A rapid oil price slide, a mixed economic picture, uncertainty about China, doubts about the impact of further key interest rate cuts and stimulative asset purchases by central banks, a possible British exit ("Brexit") from the European Union etc. Investors can tolerate all these things when the economy is chugging along and corporate earnings are climbing.
But the opposite is true at times like now, after a period of weaker-than-expected economic performance and quarterly report periods that have continued to generate downward adjustments in corporate earnings forecasts.
The first 2016 issue of SEB's quarterly Investment Outlook examines current economic uncertainty. Are the market's worries about slow growth or even a recession exaggerated, or is the market on to something?
"It becomes apparent that we are in an unusual market situation, for example, when we study American quarterly reports. Car makers are delivered record earnings, while oil company profits have rarely been worse. It may be that we are in a transitional phase towards a slower long-term growth rate," says Fredrik Öberg, Chief Investment Officer at SEB Private Banking.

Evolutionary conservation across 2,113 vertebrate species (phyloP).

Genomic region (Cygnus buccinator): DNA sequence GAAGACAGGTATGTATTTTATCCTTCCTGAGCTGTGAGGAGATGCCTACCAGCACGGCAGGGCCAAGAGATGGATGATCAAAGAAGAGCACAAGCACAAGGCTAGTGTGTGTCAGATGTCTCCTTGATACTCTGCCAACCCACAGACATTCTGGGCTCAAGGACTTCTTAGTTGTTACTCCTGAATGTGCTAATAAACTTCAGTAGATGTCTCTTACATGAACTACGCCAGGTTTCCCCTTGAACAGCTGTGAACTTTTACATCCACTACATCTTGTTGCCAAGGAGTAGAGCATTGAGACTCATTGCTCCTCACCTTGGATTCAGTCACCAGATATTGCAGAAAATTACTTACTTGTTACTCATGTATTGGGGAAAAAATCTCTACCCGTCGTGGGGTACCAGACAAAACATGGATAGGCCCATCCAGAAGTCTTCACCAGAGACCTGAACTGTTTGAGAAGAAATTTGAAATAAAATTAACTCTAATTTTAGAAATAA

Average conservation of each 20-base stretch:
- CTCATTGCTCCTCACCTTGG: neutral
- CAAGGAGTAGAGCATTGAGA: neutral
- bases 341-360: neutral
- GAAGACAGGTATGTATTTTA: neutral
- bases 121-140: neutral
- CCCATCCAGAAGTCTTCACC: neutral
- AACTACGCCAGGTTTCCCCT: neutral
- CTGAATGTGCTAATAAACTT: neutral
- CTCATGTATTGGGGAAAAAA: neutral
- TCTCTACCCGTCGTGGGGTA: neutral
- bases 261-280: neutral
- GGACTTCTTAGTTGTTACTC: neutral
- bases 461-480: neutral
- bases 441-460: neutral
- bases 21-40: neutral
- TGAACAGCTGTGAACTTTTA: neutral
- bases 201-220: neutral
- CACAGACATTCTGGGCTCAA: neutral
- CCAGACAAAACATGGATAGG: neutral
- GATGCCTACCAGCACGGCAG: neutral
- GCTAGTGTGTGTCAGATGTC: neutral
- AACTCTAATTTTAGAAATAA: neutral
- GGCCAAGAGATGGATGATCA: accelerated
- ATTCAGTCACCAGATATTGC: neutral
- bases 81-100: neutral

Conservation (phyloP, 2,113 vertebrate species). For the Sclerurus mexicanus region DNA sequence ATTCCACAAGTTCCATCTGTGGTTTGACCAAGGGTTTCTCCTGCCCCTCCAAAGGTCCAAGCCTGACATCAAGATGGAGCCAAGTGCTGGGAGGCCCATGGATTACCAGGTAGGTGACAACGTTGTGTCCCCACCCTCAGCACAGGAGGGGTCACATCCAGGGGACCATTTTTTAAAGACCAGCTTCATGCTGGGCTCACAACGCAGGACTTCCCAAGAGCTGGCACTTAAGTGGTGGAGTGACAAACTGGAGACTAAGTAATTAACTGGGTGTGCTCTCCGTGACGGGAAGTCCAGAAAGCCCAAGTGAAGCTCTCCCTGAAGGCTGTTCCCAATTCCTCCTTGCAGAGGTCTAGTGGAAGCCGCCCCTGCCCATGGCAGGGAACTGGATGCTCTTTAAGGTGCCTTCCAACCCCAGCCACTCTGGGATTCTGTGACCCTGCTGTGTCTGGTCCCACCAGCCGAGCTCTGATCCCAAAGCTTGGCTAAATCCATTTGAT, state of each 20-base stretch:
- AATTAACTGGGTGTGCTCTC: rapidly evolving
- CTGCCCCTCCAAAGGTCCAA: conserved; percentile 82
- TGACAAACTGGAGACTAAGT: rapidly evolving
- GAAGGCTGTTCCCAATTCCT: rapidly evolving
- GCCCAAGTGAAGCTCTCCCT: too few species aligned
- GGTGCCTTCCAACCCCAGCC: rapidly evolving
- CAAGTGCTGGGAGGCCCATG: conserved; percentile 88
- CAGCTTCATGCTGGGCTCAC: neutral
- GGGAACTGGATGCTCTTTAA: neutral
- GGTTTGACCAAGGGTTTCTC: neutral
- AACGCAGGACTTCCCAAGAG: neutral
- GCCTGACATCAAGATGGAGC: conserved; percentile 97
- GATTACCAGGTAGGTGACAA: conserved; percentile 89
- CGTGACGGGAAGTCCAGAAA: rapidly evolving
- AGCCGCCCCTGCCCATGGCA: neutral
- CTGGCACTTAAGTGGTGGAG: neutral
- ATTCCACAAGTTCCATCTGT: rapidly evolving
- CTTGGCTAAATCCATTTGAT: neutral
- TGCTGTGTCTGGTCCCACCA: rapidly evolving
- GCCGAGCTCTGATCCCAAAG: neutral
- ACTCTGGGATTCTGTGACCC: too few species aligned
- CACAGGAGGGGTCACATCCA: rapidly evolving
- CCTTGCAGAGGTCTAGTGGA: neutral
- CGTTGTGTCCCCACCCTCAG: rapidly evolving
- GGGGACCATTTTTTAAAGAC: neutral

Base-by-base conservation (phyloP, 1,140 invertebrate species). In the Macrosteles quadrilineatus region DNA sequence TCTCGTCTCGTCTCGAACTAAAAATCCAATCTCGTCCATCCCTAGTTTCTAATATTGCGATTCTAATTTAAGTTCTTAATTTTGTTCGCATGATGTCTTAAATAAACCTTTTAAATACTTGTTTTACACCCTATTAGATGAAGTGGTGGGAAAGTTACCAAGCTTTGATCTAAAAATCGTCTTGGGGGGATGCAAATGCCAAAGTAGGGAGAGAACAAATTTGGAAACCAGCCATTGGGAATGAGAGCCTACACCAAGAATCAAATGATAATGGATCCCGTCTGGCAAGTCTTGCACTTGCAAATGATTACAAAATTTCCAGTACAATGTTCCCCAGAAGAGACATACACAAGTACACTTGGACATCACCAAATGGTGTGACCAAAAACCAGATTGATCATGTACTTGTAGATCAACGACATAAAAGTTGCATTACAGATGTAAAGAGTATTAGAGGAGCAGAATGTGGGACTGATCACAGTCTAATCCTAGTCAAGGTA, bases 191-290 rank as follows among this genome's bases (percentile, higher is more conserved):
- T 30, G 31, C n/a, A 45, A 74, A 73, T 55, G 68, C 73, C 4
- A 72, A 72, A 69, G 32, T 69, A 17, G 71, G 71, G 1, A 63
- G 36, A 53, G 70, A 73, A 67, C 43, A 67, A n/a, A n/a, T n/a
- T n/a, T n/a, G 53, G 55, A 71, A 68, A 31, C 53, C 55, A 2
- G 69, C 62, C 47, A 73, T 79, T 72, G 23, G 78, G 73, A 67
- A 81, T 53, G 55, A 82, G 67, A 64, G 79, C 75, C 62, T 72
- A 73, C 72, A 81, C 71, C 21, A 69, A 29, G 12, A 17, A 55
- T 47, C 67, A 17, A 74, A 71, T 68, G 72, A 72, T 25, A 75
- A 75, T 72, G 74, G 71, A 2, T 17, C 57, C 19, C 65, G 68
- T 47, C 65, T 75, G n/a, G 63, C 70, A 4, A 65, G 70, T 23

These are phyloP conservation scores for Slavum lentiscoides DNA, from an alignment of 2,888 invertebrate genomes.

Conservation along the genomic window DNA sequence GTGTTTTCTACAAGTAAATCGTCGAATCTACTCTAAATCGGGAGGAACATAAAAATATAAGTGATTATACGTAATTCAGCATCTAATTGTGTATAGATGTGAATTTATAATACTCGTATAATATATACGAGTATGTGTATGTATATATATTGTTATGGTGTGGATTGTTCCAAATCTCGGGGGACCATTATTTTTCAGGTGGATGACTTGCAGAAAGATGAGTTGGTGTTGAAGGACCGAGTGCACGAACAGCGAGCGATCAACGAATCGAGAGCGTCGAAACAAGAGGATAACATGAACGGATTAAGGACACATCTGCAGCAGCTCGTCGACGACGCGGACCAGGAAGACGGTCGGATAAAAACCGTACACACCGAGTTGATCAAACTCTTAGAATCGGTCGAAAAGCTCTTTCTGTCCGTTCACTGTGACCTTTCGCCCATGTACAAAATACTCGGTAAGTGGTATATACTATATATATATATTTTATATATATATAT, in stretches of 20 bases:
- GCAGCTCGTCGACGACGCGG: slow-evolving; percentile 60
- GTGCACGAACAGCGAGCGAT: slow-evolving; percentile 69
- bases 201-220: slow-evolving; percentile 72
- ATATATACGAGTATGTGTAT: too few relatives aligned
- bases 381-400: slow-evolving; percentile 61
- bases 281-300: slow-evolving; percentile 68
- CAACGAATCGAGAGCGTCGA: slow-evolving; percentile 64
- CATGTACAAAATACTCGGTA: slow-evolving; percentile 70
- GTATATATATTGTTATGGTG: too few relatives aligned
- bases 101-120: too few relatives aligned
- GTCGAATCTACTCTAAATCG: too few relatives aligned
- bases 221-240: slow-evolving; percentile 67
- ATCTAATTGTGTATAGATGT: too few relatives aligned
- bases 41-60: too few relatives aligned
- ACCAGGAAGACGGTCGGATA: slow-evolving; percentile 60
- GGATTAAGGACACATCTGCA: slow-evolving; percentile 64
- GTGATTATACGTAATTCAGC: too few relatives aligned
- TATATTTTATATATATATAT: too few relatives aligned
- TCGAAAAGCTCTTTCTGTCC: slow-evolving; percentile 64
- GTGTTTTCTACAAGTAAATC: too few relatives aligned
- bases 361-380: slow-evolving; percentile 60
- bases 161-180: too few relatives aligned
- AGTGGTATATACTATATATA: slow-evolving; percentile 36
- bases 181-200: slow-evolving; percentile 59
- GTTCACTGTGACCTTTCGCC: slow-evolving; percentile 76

Have oil prices bottomed out, and what will happen to highly commodity-dependent countries such as Brazil that have been slammed by many negative forces simultaneously? If we are entering a period of slow growth and low inflation, what will happen to corporate earnings, and where will capital move in search of returns? These are some of the themes discussed in the March issue of Investment Outlook. The report also examines regional growth and inflation prospects, as well as various asset classes. It provides a forecast of future currency movements, including an in-depth look at the future of the Chinese yuan.
Investment Outlook also provides tips and advice about current risks and opportunities in the art of investing. The report can be read in its entirety at www.sebgroup.se